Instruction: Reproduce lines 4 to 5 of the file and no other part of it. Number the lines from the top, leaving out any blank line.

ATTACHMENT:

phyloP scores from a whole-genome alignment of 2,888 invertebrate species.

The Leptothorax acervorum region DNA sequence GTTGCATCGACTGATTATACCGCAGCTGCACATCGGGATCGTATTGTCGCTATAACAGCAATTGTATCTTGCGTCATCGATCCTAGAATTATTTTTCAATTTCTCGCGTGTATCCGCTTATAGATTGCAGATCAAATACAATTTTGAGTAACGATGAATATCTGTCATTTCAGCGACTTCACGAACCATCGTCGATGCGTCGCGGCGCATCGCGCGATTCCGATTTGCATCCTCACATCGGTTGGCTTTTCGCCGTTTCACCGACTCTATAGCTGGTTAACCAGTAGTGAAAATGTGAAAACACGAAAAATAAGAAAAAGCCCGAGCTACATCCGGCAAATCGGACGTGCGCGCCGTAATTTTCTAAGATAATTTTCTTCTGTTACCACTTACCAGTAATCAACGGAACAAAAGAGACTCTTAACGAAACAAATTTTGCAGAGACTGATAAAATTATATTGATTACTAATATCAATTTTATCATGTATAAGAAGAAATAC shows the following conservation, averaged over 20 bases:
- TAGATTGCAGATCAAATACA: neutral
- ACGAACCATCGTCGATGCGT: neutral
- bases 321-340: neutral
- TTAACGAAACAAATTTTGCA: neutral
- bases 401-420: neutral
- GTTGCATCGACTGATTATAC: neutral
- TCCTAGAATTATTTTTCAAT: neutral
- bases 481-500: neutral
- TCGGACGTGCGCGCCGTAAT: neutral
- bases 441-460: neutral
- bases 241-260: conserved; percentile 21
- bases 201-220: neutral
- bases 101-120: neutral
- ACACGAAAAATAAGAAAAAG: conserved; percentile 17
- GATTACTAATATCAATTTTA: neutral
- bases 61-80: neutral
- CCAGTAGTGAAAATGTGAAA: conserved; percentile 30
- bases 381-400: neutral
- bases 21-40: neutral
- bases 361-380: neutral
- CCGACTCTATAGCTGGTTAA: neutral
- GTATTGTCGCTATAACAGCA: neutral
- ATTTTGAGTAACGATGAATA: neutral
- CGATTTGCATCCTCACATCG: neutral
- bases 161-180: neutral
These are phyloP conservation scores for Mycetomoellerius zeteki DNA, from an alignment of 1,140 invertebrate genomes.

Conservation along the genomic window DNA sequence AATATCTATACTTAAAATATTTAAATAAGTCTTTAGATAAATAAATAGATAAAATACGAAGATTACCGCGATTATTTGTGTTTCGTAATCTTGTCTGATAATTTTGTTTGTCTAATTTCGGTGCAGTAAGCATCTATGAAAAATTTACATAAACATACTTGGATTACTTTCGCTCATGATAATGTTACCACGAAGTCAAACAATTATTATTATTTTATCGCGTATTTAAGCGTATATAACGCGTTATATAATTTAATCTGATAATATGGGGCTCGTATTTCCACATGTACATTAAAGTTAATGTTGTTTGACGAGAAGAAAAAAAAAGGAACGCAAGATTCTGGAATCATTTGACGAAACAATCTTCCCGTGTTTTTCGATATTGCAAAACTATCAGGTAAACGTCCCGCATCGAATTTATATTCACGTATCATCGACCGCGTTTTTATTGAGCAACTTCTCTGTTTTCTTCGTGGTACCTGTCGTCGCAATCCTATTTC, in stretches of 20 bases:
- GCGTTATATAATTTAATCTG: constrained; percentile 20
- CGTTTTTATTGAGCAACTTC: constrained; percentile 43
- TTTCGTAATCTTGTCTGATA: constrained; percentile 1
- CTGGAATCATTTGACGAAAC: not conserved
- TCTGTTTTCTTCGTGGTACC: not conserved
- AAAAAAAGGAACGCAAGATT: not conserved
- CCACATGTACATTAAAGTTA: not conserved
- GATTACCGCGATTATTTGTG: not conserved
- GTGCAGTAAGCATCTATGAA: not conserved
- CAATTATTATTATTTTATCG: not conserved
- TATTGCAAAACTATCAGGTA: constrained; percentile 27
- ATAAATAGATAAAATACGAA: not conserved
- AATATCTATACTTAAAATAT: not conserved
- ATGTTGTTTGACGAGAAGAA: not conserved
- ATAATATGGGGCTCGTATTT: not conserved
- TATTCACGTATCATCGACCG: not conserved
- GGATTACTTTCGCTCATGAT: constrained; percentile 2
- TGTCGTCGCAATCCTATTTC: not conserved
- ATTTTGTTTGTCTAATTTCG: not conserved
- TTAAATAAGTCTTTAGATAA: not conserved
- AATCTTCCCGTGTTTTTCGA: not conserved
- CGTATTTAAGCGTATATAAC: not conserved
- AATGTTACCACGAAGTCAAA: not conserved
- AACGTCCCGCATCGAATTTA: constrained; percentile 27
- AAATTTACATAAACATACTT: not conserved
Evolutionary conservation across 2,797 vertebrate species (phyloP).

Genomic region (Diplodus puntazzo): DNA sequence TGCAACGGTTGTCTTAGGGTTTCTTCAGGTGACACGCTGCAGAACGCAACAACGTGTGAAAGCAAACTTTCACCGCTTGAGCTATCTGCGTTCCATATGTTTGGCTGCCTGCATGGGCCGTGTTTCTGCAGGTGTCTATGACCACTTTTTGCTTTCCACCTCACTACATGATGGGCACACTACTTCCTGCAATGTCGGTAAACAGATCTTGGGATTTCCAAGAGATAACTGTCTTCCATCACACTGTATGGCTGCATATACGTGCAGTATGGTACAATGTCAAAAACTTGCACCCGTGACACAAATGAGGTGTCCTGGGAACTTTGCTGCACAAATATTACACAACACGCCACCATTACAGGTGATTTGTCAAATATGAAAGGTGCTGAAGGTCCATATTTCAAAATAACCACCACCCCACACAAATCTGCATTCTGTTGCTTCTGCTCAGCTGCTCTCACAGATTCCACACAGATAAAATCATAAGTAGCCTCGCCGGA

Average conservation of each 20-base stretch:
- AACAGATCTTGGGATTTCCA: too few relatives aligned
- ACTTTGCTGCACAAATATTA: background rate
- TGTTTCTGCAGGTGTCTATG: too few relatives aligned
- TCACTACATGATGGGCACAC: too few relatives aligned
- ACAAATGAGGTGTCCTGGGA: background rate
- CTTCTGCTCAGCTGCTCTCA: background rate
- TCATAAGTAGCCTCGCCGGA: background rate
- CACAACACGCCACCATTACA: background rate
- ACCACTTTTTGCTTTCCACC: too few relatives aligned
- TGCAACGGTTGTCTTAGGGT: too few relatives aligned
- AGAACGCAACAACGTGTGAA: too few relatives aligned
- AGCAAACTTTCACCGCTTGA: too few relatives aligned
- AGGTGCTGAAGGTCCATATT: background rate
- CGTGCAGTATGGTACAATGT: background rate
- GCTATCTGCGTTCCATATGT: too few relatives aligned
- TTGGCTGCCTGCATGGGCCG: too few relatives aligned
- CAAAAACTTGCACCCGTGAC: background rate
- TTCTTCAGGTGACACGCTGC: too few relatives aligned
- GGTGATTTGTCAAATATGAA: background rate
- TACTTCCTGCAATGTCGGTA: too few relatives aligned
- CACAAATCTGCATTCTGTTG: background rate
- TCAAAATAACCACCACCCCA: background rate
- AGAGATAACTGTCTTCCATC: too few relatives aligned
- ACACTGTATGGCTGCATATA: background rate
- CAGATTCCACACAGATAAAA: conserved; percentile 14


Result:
- ACGAACCATCGTCGATGCGT: neutral
- bases 321-340: neutral